Last week we told you about a lost hiker story where the outcome had a happy ending. Today, we’ll share another one where, alas, it didn’t.
Few mountains anywhere on Earth – and certainly none of comparable size – have as many stories with bad endings associated with it as New Hampshire’s Mount Washington. Close to 150 people have died on its slopes since 1849 (and still more adjoining presidential peaks.) This is despite the fact that the mountain is half the size of most major Rocky Mountain peaks, is not a technical climb, is not particularly remote, is in fact accessed by many trails, has no permanent glaciers or ice fields, offers no unusually treacherous terrain features such as the Eiger’s North Face, and lies well below the level at which altitude starts to become a significant limiting factor (typically about 8000 feet.)
What Washington DOES have is exceptionally bad weather. Due to a combination of circumstances, Washington is often subject to weather conditions more comparable to Antarctica. Extremely high winds, freezing temperatures, limited visibility and snow in any season can and do happen here regularly. In fact, for many years, the strongest wind gust ever recorded was at the summit of Washington. (The record was finally broken in 1996 during a tropical typhoon at Barrow Island, off the coast of Australia.)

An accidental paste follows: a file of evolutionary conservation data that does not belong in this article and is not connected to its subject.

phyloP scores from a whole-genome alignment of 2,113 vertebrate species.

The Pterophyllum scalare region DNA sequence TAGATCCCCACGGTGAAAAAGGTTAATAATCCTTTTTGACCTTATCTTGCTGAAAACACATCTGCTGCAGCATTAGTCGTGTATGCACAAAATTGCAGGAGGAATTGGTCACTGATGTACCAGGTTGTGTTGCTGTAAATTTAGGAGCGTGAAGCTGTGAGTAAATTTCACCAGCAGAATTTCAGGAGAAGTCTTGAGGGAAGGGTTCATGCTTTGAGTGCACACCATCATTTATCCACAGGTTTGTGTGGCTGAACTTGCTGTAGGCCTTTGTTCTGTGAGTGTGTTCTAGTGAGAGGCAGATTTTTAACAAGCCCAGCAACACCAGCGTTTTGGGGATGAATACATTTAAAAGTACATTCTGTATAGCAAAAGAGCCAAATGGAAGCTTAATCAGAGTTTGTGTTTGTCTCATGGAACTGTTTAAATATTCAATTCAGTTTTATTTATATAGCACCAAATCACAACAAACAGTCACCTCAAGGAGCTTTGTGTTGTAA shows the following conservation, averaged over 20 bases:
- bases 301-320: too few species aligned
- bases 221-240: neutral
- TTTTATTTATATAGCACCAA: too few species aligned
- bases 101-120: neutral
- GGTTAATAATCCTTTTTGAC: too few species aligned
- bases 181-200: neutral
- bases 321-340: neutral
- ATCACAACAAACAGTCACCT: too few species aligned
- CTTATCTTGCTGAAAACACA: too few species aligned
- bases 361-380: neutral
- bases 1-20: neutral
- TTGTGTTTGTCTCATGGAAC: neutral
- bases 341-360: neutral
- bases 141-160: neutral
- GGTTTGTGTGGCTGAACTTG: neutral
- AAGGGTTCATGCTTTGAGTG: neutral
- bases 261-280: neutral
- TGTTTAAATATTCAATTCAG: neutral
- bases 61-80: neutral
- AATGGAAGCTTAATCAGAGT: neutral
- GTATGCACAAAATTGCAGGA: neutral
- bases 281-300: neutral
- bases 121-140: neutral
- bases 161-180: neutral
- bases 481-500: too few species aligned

From about 4500 feet up to its summit, Washington is a broad and completely exposed mountain. This includes spectacular alpine meadows like nothing else in the eastern United States…the wildflower display here in summer is amazing.
Amazing too is the speed at which it can turn deadly.
The mountain continues to claim victims. On June 14, Sandra Lee, 63, from New Jersey perished from apparent hypothermia while hiking with two other people on Mount Washington. She was found by rescuers above the intersection with the Lions Head and Tuckerman Ravine Trail, which is less than half a mile from the summit. The rescuers gave Lee warm, dry clothing and evacuated her to an ambulance on the nearby Mt. Washington Auto Road…but it was too late.
The Boston Globe described conditions on the summit that day as being 12 degrees with 60 mph wind gusts, rain, ice and dense fog.
Lee was pronounced dead in a hospital at nearby Berlin, NH…where the temperature was forecast to be 71 degrees.
Our sympathies as always are with the families of the victims.